Mike Hagan is a long-haul trucker by trade, but something of a stuntman in his spare time.
For more than four years now, Hagan, a 25-year trucking veteran and OOIDA member from Whitehall, MT, has been working toward breaking the Guinness World Record for the longest farm tractor wheelie – a feat he accomplished by going 5.3 miles on his two rear tires at Elk Park, north of Butte, MT, on Thursday, July 24.
However, he said his record may not be recognized by Guinness since receiving a letter that they were resting the longest tractor-wheelie record of 3 miles set in Germany in 1995 because of safety concerns.
“It actually went better than I hoped,” Hagan told Land Line on Thursday, July 24. “I plan to submit my information to the folks at Guinness and if they accept it, that would be gravy, but I topped the record and that’s what I set out to do.”
Hagan said he decided to go for the record as a way to pay tribute to Robert Craig “Evel” Knievel, a famous motorcycle daredevil who set many Guinness World Records before his death in 2007.
Hagan shopped around for the perfect tractor for almost two years before finding the right one to break the record – a 1994 Ford 4630, 55-hp farm utility tractor. He spent another two years working on the tractor, using trial and error to figure out how to go the longest distance possible on two wheels.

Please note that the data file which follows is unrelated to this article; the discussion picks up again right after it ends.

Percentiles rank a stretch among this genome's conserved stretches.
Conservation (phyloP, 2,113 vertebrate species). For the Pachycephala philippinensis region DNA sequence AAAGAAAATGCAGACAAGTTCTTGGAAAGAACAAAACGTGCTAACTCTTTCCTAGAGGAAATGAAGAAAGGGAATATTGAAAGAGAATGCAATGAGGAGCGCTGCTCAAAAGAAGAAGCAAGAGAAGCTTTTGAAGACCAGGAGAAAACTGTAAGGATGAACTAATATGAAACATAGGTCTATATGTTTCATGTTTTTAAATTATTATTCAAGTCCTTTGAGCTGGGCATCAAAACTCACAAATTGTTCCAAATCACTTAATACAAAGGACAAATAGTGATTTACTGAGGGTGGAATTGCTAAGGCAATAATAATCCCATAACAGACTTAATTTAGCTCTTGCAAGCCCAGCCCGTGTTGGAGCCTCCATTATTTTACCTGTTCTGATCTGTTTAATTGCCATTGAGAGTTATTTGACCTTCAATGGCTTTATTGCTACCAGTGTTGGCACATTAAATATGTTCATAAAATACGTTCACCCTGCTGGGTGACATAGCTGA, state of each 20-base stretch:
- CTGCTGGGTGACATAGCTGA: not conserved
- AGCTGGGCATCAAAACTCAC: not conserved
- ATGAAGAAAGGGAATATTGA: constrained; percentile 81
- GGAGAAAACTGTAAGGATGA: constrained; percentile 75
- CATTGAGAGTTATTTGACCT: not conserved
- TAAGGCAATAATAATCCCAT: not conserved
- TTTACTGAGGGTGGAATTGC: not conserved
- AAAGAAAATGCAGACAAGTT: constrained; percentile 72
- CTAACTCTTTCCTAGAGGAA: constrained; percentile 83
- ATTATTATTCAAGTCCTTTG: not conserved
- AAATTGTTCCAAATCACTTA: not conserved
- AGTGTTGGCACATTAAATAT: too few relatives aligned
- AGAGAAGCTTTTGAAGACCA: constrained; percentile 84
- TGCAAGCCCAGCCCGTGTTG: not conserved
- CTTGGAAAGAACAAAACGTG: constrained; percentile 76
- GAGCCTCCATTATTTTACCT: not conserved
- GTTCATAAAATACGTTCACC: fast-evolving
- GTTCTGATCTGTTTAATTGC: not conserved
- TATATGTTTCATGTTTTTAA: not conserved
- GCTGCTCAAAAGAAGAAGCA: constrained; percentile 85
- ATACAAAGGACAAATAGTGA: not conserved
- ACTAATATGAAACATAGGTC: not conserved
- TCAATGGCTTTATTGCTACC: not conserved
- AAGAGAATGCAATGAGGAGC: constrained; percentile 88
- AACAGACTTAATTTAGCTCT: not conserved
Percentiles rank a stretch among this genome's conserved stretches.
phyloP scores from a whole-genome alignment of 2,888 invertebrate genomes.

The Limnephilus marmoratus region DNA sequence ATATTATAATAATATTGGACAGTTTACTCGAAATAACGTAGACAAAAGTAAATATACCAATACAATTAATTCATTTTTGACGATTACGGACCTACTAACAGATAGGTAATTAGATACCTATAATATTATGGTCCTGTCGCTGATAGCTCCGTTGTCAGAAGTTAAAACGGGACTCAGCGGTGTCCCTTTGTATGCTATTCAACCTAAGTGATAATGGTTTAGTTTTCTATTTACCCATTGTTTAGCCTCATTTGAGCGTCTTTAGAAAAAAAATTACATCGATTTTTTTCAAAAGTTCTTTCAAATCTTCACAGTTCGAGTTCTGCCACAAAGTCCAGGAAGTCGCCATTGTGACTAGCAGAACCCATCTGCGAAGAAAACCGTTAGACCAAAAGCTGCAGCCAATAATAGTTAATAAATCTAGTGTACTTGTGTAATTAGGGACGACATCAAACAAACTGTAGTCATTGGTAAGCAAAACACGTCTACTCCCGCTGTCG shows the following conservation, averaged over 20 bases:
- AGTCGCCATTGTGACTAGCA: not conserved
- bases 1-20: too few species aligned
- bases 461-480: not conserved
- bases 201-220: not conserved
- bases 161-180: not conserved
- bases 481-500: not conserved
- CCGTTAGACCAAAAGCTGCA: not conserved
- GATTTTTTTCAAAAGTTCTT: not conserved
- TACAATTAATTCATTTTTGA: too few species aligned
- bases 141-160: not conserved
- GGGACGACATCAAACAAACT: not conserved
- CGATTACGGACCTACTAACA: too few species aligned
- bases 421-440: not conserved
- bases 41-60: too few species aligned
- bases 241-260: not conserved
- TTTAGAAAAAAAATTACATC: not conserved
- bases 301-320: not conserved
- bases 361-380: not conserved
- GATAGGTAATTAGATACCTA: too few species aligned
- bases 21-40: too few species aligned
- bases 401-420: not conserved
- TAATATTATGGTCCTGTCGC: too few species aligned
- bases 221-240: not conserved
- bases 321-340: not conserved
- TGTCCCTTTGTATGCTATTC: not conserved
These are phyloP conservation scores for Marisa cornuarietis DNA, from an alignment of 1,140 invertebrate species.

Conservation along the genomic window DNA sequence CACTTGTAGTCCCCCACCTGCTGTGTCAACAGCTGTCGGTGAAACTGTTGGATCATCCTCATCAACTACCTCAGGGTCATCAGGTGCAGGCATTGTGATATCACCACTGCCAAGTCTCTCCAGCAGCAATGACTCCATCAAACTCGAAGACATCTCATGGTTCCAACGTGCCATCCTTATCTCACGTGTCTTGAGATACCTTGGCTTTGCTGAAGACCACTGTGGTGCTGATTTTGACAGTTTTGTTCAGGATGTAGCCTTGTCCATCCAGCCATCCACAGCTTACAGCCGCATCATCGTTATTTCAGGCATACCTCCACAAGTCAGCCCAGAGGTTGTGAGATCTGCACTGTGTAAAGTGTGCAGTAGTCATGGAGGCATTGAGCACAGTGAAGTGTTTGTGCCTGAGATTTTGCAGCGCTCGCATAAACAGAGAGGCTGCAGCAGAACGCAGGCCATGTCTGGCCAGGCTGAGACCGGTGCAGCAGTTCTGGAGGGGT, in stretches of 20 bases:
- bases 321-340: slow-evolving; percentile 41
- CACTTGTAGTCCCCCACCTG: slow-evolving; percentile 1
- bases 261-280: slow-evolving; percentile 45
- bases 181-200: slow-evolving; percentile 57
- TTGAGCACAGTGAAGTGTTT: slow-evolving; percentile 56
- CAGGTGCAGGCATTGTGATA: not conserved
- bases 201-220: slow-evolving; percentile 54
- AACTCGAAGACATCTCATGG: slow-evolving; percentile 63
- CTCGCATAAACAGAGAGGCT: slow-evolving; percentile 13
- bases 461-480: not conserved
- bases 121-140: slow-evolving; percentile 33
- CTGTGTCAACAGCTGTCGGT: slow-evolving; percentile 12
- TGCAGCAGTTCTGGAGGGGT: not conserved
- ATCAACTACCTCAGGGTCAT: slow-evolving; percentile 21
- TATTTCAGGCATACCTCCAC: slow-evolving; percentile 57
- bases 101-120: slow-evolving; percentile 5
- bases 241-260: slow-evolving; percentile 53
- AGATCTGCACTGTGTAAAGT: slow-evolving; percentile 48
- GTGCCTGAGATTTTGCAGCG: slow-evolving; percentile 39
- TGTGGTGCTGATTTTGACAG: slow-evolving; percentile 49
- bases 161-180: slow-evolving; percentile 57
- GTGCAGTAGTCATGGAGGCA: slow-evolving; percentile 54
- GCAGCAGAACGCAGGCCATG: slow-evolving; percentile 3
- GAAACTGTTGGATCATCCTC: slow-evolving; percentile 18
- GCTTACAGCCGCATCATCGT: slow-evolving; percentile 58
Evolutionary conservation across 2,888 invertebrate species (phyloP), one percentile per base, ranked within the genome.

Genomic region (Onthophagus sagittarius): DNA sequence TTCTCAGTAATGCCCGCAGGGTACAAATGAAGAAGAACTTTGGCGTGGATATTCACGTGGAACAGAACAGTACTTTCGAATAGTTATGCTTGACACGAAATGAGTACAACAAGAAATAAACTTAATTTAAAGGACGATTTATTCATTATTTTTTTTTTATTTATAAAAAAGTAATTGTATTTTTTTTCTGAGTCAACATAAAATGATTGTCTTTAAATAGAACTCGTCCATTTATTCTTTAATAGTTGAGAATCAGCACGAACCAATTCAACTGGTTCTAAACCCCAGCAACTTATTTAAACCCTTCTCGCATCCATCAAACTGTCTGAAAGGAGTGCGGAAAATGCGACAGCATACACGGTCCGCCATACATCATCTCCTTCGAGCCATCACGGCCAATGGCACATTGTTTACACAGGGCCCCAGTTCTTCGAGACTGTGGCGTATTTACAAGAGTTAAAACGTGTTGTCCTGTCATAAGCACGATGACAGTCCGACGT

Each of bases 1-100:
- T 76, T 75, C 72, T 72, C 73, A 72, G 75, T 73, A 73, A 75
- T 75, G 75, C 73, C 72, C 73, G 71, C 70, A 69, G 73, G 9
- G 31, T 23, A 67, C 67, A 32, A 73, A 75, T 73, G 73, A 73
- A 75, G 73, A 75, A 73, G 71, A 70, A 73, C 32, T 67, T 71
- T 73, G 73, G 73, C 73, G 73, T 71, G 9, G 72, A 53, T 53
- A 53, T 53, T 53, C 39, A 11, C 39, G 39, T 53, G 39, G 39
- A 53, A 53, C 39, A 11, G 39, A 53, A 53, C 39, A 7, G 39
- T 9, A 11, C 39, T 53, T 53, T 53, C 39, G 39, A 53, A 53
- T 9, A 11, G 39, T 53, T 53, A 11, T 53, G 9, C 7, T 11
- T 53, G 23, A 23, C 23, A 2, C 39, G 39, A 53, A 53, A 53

“I was looking for something real specific,” Hagan said. “Some of the equipment I thought I would need, like a foot throttle, I didn’t need or use at all. Instead, I steer with my brakes and check my direction with my brakes. I had to learn how to do it with my hand throttle.”
He said his gauge wheel in the back didn’t touch the ground at all.
Hagan’s 9-year-old son, Layne, was crew chief for his dad’s record-breaking feat.
“I think it was pretty cool,” Layne Hagan told Land Line. “I didn’t really know what to think at first, but it was cool.”
Hagan said he drove on two wheels for about 30 minutes, going approximately 6 to 12 mph the entire time. He said witnesses were on-hand and plan to fill out affidavits at the courthouse to document Hagan’s achievement.
He said his next challenge is to learn how to ride on his tractor’s two side wheels, but Hagan admits his wife isn’t too keen on the idea.
“She told me I had to wait 25 years in between doing these kinds of things,” he said.
– By Clarissa Kell-Holland, staff writer